ERIC Number: ED115528
Record Type: RIE
Publication Date: 1975-Aug
Reference Count: 0
Sex Differences in Coping and Defending in Two School Contexts.
Borth, Audrey M.
The relationship of socialization, sex differences, and achievement in elementary school is examined in this research. Data were collected from an all black, lower-class, elementary school and a racially mixed, middle-class, elementary school. Results indicate that sex-related student differences follow a general pattern regardless of which school the students attended. Fifth grade boys perceive themselves as more independent and peer-oriented while girls are more dependent on family and teacher feedback and approval. Boys describe themselves as more self-satisfied, aggressive, dominant, work-oriented, and interested in getting along with peers. However, certain attributes which the majority of boys value are counterproductive for academic achievement. The boy who depends on an aggressive work orientation and endurance to cope with the demands of school is among the lowest achievers. These aggressive achievement motives come into conflict with student role expectations in relation to the authority figure of the teacher. As a socializing institution the school is successful in lessons of self-abnegation, dependency, deference, and passivity and thereby reflects the bias of the wider society. (Author/DE)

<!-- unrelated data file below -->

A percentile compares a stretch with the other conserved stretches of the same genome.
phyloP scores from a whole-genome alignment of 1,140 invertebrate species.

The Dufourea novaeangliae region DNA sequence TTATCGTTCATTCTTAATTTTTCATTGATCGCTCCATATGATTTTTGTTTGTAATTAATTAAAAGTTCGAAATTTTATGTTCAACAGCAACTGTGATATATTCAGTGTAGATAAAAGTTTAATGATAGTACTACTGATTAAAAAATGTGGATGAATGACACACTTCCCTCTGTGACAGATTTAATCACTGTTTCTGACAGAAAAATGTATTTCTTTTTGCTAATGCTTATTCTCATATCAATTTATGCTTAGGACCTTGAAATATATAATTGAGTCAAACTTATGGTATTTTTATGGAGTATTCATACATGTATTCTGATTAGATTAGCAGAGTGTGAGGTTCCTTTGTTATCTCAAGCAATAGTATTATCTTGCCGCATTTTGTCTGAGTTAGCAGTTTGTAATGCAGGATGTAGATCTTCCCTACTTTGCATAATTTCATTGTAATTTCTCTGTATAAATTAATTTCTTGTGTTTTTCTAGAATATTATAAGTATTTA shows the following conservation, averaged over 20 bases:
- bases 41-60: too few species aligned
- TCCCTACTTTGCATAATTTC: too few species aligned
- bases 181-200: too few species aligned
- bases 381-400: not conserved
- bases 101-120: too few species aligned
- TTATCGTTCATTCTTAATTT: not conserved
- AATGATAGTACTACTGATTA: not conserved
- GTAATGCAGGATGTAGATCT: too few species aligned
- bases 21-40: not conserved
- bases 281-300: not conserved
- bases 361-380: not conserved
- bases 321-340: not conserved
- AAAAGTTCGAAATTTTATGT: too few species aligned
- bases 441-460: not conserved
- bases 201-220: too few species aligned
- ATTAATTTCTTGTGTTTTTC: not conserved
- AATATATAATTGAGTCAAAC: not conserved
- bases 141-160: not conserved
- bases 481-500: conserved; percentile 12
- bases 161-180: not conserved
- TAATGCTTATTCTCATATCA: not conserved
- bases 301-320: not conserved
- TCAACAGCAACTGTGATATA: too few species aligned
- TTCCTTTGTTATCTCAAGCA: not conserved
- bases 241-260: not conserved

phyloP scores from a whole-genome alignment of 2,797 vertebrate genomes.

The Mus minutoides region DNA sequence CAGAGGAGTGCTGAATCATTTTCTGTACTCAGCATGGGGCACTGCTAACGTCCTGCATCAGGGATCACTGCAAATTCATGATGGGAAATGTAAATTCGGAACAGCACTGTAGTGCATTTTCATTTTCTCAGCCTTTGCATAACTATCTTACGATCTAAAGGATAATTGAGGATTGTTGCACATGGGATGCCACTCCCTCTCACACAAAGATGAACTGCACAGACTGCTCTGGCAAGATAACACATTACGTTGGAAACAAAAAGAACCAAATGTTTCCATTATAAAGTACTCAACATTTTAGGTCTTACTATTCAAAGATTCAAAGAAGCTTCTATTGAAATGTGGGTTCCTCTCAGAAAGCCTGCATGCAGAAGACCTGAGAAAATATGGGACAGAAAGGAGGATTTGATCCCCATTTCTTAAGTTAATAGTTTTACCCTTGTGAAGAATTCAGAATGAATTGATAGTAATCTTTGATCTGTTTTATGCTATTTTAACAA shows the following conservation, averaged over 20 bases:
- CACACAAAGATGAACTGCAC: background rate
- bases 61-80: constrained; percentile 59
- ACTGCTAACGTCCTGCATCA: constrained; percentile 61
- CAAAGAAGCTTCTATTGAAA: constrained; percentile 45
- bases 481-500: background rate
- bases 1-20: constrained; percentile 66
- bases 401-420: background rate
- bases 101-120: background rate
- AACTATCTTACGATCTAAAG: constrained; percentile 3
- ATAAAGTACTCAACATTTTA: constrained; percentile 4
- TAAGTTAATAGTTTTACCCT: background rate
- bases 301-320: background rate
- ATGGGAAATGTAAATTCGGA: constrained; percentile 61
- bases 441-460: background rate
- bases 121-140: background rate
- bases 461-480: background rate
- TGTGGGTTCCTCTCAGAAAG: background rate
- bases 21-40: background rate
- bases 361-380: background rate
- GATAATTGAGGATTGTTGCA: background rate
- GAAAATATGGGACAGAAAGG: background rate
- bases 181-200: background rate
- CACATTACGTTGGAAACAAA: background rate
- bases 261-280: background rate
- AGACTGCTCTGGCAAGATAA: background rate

Descriptors: Academic Achievement, Behavioral Science Research, Classroom Environment, Educational Environment, Elementary Education, Low Achievement, Power Structure, Role Conflict, Sex Differences, Sex Role, Sex Stereotypes, Social Psychology, Socialization, Student Attitudes, Student Role, Student Teacher Relationship, Teacher Influence
Publication Type: Speeches/Meeting Papers
Education Level: N/A
Authoring Institution: N/A
Note: Paper presented at the Annual Meeting of the American Psychological Association (Chicago, Illinois, August 1975)